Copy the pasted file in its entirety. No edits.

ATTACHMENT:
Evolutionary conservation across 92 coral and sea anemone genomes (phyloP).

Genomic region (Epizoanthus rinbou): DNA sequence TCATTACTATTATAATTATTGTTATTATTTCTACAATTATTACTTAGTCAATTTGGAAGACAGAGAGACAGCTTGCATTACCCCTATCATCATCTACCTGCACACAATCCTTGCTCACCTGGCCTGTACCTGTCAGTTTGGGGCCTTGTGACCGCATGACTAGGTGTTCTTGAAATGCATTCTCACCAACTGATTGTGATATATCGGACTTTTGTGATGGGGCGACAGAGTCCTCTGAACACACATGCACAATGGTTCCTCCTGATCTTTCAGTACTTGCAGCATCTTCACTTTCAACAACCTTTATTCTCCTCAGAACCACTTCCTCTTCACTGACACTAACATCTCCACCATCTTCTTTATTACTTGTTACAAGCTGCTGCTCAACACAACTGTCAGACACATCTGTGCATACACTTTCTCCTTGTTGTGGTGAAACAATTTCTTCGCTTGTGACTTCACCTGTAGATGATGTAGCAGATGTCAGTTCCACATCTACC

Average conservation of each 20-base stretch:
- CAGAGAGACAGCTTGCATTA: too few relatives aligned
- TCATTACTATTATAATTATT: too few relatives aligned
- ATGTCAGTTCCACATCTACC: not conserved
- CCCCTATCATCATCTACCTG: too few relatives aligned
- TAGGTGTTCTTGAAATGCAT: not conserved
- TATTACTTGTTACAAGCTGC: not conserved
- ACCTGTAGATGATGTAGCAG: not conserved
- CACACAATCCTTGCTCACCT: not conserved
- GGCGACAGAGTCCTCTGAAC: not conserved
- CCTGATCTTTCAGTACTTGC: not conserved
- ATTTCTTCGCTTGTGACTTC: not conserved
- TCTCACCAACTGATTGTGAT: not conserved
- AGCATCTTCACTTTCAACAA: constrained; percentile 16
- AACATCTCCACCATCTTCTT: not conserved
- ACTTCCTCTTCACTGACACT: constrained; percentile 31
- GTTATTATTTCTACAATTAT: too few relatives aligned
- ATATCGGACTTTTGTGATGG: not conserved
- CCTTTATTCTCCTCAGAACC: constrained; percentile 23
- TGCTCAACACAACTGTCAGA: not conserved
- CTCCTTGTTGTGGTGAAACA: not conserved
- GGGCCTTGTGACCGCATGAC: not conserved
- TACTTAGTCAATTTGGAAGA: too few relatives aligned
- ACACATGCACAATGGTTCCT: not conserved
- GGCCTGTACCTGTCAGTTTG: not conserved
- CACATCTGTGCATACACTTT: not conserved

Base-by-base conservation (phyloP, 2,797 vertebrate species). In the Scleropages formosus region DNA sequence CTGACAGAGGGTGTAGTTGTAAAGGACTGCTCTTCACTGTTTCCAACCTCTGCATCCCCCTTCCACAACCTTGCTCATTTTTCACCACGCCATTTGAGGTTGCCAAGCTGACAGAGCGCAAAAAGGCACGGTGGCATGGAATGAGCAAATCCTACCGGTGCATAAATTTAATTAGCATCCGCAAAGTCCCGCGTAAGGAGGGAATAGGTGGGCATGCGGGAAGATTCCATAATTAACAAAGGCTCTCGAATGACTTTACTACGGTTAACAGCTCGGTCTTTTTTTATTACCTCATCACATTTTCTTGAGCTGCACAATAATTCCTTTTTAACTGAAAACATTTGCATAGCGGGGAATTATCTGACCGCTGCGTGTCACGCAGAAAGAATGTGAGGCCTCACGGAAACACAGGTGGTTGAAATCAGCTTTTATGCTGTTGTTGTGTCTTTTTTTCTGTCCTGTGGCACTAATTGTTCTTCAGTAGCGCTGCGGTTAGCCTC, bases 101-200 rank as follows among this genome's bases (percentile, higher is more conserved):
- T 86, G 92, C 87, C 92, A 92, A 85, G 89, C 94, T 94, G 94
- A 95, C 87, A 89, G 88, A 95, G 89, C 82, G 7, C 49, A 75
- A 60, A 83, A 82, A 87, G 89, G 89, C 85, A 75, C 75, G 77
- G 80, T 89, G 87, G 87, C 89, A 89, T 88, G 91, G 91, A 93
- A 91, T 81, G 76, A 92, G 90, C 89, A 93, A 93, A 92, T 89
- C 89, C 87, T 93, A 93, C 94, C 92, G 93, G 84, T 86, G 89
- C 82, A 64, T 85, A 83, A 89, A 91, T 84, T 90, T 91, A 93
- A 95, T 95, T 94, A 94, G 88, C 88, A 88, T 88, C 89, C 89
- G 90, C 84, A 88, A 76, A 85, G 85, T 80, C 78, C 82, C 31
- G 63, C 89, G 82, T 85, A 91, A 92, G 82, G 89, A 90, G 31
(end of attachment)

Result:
Evolutionary conservation across 92 coral and sea anemone genomes (phyloP).

Genomic region (Epizoanthus rinbou): DNA sequence TCATTACTATTATAATTATTGTTATTATTTCTACAATTATTACTTAGTCAATTTGGAAGACAGAGAGACAGCTTGCATTACCCCTATCATCATCTACCTGCACACAATCCTTGCTCACCTGGCCTGTACCTGTCAGTTTGGGGCCTTGTGACCGCATGACTAGGTGTTCTTGAAATGCATTCTCACCAACTGATTGTGATATATCGGACTTTTGTGATGGGGCGACAGAGTCCTCTGAACACACATGCACAATGGTTCCTCCTGATCTTTCAGTACTTGCAGCATCTTCACTTTCAACAACCTTTATTCTCCTCAGAACCACTTCCTCTTCACTGACACTAACATCTCCACCATCTTCTTTATTACTTGTTACAAGCTGCTGCTCAACACAACTGTCAGACACATCTGTGCATACACTTTCTCCTTGTTGTGGTGAAACAATTTCTTCGCTTGTGACTTCACCTGTAGATGATGTAGCAGATGTCAGTTCCACATCTACC

Average conservation of each 20-base stretch:
- CAGAGAGACAGCTTGCATTA: too few relatives aligned
- TCATTACTATTATAATTATT: too few relatives aligned
- ATGTCAGTTCCACATCTACC: not conserved
- CCCCTATCATCATCTACCTG: too few relatives aligned
- TAGGTGTTCTTGAAATGCAT: not conserved
- TATTACTTGTTACAAGCTGC: not conserved
- ACCTGTAGATGATGTAGCAG: not conserved
- CACACAATCCTTGCTCACCT: not conserved
- GGCGACAGAGTCCTCTGAAC: not conserved
- CCTGATCTTTCAGTACTTGC: not conserved
- ATTTCTTCGCTTGTGACTTC: not conserved
- TCTCACCAACTGATTGTGAT: not conserved
- AGCATCTTCACTTTCAACAA: constrained; percentile 16
- AACATCTCCACCATCTTCTT: not conserved
- ACTTCCTCTTCACTGACACT: constrained; percentile 31
- GTTATTATTTCTACAATTAT: too few relatives aligned
- ATATCGGACTTTTGTGATGG: not conserved
- CCTTTATTCTCCTCAGAACC: constrained; percentile 23
- TGCTCAACACAACTGTCAGA: not conserved
- CTCCTTGTTGTGGTGAAACA: not conserved
- GGGCCTTGTGACCGCATGAC: not conserved
- TACTTAGTCAATTTGGAAGA: too few relatives aligned
- ACACATGCACAATGGTTCCT: not conserved
- GGCCTGTACCTGTCAGTTTG: not conserved
- CACATCTGTGCATACACTTT: not conserved

Base-by-base conservation (phyloP, 2,797 vertebrate species). In the Scleropages formosus region DNA sequence CTGACAGAGGGTGTAGTTGTAAAGGACTGCTCTTCACTGTTTCCAACCTCTGCATCCCCCTTCCACAACCTTGCTCATTTTTCACCACGCCATTTGAGGTTGCCAAGCTGACAGAGCGCAAAAAGGCACGGTGGCATGGAATGAGCAAATCCTACCGGTGCATAAATTTAATTAGCATCCGCAAAGTCCCGCGTAAGGAGGGAATAGGTGGGCATGCGGGAAGATTCCATAATTAACAAAGGCTCTCGAATGACTTTACTACGGTTAACAGCTCGGTCTTTTTTTATTACCTCATCACATTTTCTTGAGCTGCACAATAATTCCTTTTTAACTGAAAACATTTGCATAGCGGGGAATTATCTGACCGCTGCGTGTCACGCAGAAAGAATGTGAGGCCTCACGGAAACACAGGTGGTTGAAATCAGCTTTTATGCTGTTGTTGTGTCTTTTTTTCTGTCCTGTGGCACTAATTGTTCTTCAGTAGCGCTGCGGTTAGCCTC, bases 101-200 rank as follows among this genome's bases (percentile, higher is more conserved):
- T 86, G 92, C 87, C 92, A 92, A 85, G 89, C 94, T 94, G 94
- A 95, C 87, A 89, G 88, A 95, G 89, C 82, G 7, C 49, A 75
- A 60, A 83, A 82, A 87, G 89, G 89, C 85, A 75, C 75, G 77
- G 80, T 89, G 87, G 87, C 89, A 89, T 88, G 91, G 91, A 93
- A 91, T 81, G 76, A 92, G 90, C 89, A 93, A 93, A 92, T 89
- C 89, C 87, T 93, A 93, C 94, C 92, G 93, G 84, T 86, G 89
- C 82, A 64, T 85, A 83, A 89, A 91, T 84, T 90, T 91, A 93
- A 95, T 95, T 94, A 94, G 88, C 88, A 88, T 88, C 89, C 89
- G 90, C 84, A 88, A 76, A 85, G 85, T 80, C 78, C 82, C 31
- G 63, C 89, G 82, T 85, A 91, A 92, G 82, G 89, A 90, G 31